Advertiser body offers guidelines on marketing to children online

The World Federation of Advertisers (WFA) has developed guidelines for brands to connect with children online, along the theme of "don't intrude", following research conducted in a number of markets.

WFA research: ad body offers guide to targeting children online
WFA research: ad body offers guide to targeting children online

Dubbed Project Reconnect, the research by Firefly Millward Brown examined attitudes to targeting children online, quizzing children aged 12 to 18 in Brazil, China, the UK and the US. The results showed consumer attitudes as to what was acceptable were consistent between markets.

The research found that consumers were confused about what digital advertising was, but, when prompted, had negative associations. Teens preferred ads they could ignore, such as those on the margins of Facebook.

Children felt they had control over their exposure to advertising online, but parents were less certain. Neither could be specific about what was acceptable or unacceptable, because collectively, they were not familiar enough with online advertising, but all denounced pop-ups, spam and anything that slowed down or got in the way of their online experience.

Ideally, consumers wanted to invite or approve brands and wanted to feel in control of messages. Email contact was considered ok if agreed, but SMS marketing was largely rejected, except in China, under certain circumstances.

Stephan Loerke, managing director of the WFA, said: "Many of the insights may appear intuitive to seasoned marketers, but it is not obvious to consumers that marketers are abiding by these ground rules. The industry may benefit from making these principles known and committing to revisit them on the basis of consumer feedback."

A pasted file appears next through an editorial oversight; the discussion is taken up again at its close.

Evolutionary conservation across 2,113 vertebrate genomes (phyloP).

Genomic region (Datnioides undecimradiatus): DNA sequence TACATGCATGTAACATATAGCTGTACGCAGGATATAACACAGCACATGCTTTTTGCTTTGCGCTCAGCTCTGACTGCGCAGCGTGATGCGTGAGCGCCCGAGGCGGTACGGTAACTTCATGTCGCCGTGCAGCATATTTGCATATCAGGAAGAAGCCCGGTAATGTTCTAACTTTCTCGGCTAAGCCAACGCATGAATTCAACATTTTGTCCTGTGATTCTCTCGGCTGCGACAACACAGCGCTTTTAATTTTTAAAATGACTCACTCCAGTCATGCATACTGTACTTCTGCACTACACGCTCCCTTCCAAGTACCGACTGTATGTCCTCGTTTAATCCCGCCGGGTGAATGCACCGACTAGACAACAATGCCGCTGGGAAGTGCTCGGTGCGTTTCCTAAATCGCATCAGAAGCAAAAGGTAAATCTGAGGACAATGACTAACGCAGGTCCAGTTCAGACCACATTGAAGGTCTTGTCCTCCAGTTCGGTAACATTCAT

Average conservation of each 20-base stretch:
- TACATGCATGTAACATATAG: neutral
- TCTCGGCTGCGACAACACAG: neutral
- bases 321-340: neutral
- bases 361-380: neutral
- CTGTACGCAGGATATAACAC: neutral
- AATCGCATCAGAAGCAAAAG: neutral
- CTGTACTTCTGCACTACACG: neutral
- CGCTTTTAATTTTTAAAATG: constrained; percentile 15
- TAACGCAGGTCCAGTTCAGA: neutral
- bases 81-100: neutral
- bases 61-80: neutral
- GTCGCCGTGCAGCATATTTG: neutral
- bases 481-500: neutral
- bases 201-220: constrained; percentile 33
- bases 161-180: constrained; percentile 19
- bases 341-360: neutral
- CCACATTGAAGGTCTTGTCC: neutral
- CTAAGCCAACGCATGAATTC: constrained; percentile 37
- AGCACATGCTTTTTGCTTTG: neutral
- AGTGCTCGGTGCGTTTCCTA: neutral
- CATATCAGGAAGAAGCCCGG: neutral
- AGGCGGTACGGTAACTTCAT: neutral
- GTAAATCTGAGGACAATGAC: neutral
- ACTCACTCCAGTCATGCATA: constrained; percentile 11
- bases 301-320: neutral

Brands are encouraged to offer tangible benefits, with fun or engaging content. People, and particularly children, are happy with tracking if ads were more relevant, but nervous about how long data is kept, according to the WFA.

Many consumers are turned off when they sense "commercial contrivance". Celebrity endorsement, for example, could backfire if the consumer instinctively thinks: "I know they don’t use that product."

Stephen Kehoe, deputy president of the WFA and Visa’s head of international corporate relations, said: "In today’s online world, maintaining trust means maintaining dialogue. The research shows how much consumers appreciate being asked their opinion about the advertising industry. We believe it is important to keep that dialogue going."

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